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Could the Cleveland Cavaliers Lose Kyrie Irving Too?

March 7th, 2014 No comments

In my newfound attempt to branch out from my focus on the Miami Heat and find interesting storylines from across the NBA, I offer the following description of the case of Kyrie Irving, the star point guard of the Cleveland Cavaliers who is rumored to be unhappy with his current team. 

Cleveland Cavaliers basketball fans had their worst nightmare realized when LeBron James left the state of his birth and took his talents to the South Beach in the summer of 2010, where he has gone on to reach the NBA Finals in three consecutive seasons with the Miami Heat, winning two championships and vying for more.

The scars of James’ departure four years ago are far from healed. And yet, now, Cavs fans are being forced to deal with speculation as to the possibility of losing its new star, Kyrie Irving.

Irving’s four-year rookie-scale contract, signed in December of 2011, runs through next season. That’s more than a year away. But the Cavs will get better insight into his intentions far sooner than that.

That’s because NBA rules stipulate that an extension to a rookie-scale contract can only be executed from the day following the July moratorium preceding the player’s fourth season to the following October 31. This is a confusing concept, so let’s reiterate: an extension to a rookie-scale contract must be executed before the player even plays the final season of his rookie-scale contract.

For Irving, the window begins this coming July 10. If he hasn’t executed an extension at some point between July 10 and October 31, he would no longer be eligible for one. He’ll have to wait until the summer of 2015 to sign a new contract.

The Cavs will certainly offer Irving a maximum contract extension once they’re allowed to on July 10, and if he hasn’t signed it by the end of October, they’ll know he’s not wholly committed to his current franchise, and his fate will become a constant distraction for the Cavalier organization for the entirety of next season.

But the Cavs aren’t without significant leverage.  Read more…

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Chicago Bulls: Salary Cap Maneuvering in Action

February 7th, 2014 3 comments

Update (04/06/14): The Bulls subsequently signed Jimmer Fredette to a rest-of-season contract costing $239,279 on 03/02/14, putting the team at risk of exceeding the tax level if Taj Gibson received First Team All Defense honors. To counteract this unlikely but possible scenario from allowing the Bulls to exceed the tax, they subsequently waived Erik Murphy, believing that he would be claimed on waivers, which he was, on 04/06/14, thus removing his entire $490,180 cap hit from the Bulls’ tax calculation.  The Bulls have now assured themselves of missing the tax, as was always the goal.

This post has nothing to do with the Miami Heat but I, as a salary cap person, love intricate luxury tax maneuvering. And the situation described herein is particularly entertaining to me. It should be noted that the idea for this post was not my own. It stemmed from an incorrect post I read elsewhere, for which I happily provided the correction, and then decided to write an accurate version for myself, in my own words, with my own emphasis, and using my own storyline. It’s long and it’s tedious, but the end result is utterly spectacular (well… spectacular for people who are amazed by how teams maneuver around luxury tax issues).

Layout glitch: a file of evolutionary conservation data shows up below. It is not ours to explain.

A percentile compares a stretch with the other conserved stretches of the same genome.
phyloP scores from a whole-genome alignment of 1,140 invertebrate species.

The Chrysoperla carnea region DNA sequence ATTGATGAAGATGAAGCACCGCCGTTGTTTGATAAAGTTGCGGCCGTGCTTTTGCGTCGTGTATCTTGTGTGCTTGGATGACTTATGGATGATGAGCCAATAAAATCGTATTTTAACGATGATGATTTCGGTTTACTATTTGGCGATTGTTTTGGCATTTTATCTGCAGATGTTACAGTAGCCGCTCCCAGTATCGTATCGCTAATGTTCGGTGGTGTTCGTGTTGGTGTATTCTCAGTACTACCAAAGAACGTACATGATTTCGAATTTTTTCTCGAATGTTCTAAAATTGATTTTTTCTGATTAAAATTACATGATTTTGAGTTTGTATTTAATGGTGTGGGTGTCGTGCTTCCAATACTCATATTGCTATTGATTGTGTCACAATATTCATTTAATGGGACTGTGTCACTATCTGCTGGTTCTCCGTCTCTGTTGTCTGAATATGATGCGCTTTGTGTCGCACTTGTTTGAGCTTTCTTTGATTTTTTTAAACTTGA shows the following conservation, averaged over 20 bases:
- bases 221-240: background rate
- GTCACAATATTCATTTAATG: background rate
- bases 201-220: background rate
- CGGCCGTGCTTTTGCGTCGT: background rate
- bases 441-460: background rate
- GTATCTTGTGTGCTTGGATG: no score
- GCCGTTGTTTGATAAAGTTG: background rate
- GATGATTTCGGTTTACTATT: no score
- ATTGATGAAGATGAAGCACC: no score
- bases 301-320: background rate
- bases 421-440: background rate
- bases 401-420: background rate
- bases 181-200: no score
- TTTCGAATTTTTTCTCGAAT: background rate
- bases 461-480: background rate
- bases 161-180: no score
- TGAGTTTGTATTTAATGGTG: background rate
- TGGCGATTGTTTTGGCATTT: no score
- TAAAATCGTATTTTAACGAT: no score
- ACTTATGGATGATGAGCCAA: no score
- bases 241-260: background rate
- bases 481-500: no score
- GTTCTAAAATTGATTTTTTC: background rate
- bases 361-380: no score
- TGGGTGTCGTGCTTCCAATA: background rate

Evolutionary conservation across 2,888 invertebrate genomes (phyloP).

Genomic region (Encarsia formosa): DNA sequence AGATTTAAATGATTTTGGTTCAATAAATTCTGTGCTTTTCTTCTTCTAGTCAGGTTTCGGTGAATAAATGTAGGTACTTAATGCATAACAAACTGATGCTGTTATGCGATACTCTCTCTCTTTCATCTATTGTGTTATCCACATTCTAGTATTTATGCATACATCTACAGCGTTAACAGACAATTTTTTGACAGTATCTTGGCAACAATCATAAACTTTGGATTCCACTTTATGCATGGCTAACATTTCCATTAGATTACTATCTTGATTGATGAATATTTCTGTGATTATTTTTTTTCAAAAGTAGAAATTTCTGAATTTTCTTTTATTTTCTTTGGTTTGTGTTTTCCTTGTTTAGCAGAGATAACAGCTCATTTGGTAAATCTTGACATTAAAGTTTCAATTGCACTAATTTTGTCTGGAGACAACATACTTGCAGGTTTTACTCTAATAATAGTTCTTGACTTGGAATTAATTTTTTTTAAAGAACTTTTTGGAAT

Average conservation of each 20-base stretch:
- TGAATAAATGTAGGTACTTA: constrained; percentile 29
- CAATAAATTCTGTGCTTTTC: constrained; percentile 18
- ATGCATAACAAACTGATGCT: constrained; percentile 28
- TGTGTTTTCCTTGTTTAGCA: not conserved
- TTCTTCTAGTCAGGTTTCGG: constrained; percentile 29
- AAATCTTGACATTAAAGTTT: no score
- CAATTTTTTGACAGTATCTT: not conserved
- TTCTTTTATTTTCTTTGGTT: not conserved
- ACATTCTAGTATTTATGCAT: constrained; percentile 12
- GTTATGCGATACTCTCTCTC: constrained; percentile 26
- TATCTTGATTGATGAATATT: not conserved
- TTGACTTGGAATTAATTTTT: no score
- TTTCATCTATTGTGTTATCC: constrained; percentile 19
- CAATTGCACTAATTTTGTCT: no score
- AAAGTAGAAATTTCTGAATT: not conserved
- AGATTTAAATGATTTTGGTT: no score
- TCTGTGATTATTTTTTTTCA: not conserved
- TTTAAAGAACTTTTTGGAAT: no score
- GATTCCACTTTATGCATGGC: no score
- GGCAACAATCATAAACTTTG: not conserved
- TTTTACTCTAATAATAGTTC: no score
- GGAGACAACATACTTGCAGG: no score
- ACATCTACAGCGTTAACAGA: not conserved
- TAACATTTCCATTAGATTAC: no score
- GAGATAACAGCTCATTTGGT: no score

Most of us assumed that when the Chicago Bulls acquired the contract of the unremarkable Andrew Bynum in trade last month, it was to drop them below the luxury tax.

It was. But the process has been far more complicated than most of us, apparently including Bulls management themselves, realized.

For a long time, it appeared as if Bynum would be shipped off to Los Angeles, so that the Lakers could capitalize on his unintendedly valuable contract.

The nature of Bynum’s contract essentially meant that he was auditioning for the Cleveland Cavaliers from the date he was signed on July 19 all the way through the guarantee deadline on January 7, an audition he failed. Bynum’s deal called for a $12.25 million salary this season, of which only $6.0 million was guaranteed. Next season’s salary of $12.54 million was fully unguaranteed. Therefore, a two year contract was really just a six month commitment. But it also meant that any team which acquired his $12.25 million salary in trade could immediately thereafter terminate his contract, thus reducing his salary and resulting cap charge from $12.25 million to $6.0 million.

The Lakers have been luxury tax payers for six straight seasons. They were in position to leverage that $6.25 million delta to sneak below the tax for this season, producing huge up-front savings. And because they are unlikely to be taxpayers next year as they tear down their roster and rebuild, two consecutive years below the tax would have had an added benefit – no “repeater taxes,” which are paid by taxpaying teams that were also taxpayers in at least three of the previous four seasons, for the Lakers for the entire life of the current CBA, which will almost certainly be terminated after the 2016-17 season.

It was a potentially massive financial windfall for the Lakers at a cost of just the expiring contract of Paul Gasol (and another irrelevant throw-in to make the math work).

The Cavs had been after Gasol since this past summer, when they had extensive discussions with the Lakers, and were more than eager to make the swap. But the Lakers were demanding more for Gasol than just the massive financial savings. The Cavs refused.

That’s when the Bulls swooped in.  Read more…

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